Five Letters Re: Battle Rifle Recommendations for a Californian

Mr. Rawles:
One way that U.S. citizens can still get M1 Garand rifles at reasonable prices is via the DoD‘s Civilian Marksmanship Program (CMP).

M1 Garands are available starting at $445 + shipping. (I believe the Field Grades to be best choice for practical use rifles–$495)

M1 Carbines are available for $419 + shipping and up. [JWR Adds: I do not recommend M1 Carbines, because they are chambered for an anemic cartridge. The .30 US Carbine is not a reliable man stopper!]

.30-06 military surplus ammunition in clips, bandoleers and sealed cans, for $200 per case of 768 rounds.

Requirements: Proof of citizenship, proof of age, proof of membership in a CMP affiliated club, proof of participation in marksmanship training activity and NICS check. Rifles can be shipped right to your doorstep by the CMP.

Additionally, the Appleseed Program that you advertise on your site normally provides certificates for proof of marksmanship activity to Appleseed participants if requested. Membership in the RWVA (the Appleseed Program’s parent organization) satisfies the “affiliated club” requirement, and participation at an event exposes one to the techniques and tools needed for becoming a better rifle shooter. Appleseed has been to Corona, California, and will be in other locations.

For other options, the Lee-Enfield is probably the best bolt action battle rifle–the mag capacity, speed of loading with stripper clips, and rapid bolt manipulation minimize the usual bolt gun limitations. The No. 4 with the aperture sight is easiest to shoot well, especially with older eyes. Just get plenty of stripper clips, a decent sling that can be used as a shooting aid (USGI web sling–the one with the buckle and adjustment slide, not the “silent sling”), some spare parts (pins and springs mainly, Lee Enfields are pretty easy to repair), and maybe a Lee Loader in .303. The rimmed cartridge is easy to reload and can even be reloaded with black powder and cast lead bullets for really long term use.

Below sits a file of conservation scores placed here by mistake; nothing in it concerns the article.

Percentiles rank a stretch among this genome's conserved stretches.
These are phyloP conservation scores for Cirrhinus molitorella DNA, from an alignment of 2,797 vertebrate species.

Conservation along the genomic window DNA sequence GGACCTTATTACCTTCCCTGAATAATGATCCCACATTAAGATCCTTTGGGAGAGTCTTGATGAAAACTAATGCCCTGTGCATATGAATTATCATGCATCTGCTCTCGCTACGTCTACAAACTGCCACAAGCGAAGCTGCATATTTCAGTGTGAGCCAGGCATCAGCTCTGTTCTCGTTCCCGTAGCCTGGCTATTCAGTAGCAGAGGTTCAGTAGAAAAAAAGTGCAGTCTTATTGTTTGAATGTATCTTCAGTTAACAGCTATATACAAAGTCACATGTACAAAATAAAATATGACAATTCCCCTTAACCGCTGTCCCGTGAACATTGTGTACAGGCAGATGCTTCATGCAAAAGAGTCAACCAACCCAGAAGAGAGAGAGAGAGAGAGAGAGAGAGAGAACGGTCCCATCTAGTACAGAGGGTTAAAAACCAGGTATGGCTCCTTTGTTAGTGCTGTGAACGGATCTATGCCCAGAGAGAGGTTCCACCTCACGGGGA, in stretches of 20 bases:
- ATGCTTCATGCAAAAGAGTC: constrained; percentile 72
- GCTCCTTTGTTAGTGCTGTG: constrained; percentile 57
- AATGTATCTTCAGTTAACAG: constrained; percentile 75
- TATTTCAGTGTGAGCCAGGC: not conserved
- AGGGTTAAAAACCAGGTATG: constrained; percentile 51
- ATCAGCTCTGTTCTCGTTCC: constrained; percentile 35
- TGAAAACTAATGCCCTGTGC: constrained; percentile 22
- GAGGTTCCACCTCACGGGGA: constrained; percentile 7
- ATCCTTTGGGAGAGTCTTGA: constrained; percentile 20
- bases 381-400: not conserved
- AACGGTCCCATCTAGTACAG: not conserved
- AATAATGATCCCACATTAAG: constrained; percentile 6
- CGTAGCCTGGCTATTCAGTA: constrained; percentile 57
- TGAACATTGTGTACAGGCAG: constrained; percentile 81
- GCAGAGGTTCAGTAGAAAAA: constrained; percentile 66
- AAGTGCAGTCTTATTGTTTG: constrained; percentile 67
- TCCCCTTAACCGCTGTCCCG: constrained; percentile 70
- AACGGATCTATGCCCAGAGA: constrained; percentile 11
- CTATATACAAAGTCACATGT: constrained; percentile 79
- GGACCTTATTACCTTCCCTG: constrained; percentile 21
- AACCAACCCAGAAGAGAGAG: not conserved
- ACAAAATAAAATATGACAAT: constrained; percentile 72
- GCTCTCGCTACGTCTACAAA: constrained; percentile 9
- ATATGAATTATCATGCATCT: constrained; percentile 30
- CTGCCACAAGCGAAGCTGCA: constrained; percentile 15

Thanks for your web site, and God Bless. – SoM


Hi Jim,
I’m in California, and I absolutely feel the pressure your writer feels. I abide by the law, for fear of it. My choice for an MBR is the PTR-91.
I can get it in a “California Legal” configuration. It has what is called a “bullet button” installed. This is a replacement mechanism for the mag release, that requires an included tool to operate. Since California defines an assault weapon and a rifle with a detachable box magazine. [Under the California law], a fixed magazine is defined as one that requires a tool to remove. This arrangement works just fine. My rifle is a fixed magazine weapon, and therefore may have all the evil features I wish to install, without limit. No one can remove the magazine without the proper tool. And, it is not on the list of banned weapons. It’s not even close to that problematic AR-series and AK-series ban language (which no longer applies to off-list lowers. But that’s still something [that California] law enforcement has yet to learn.)

[To keep legal] you must never have the magazine detached from the rifle and still have the trigger assembly installed. Fortunately, the butt stock and trigger assembly fall into my hands. Make sure the mag stays in the rifle until the rest has been removed. It’s a pain, I know, but less so than an arrest. To make it easy for myself: I leave the mag in place, and load it through the ejection port. My mag has been pinned by the reseller so as to accept only 10 cartridges.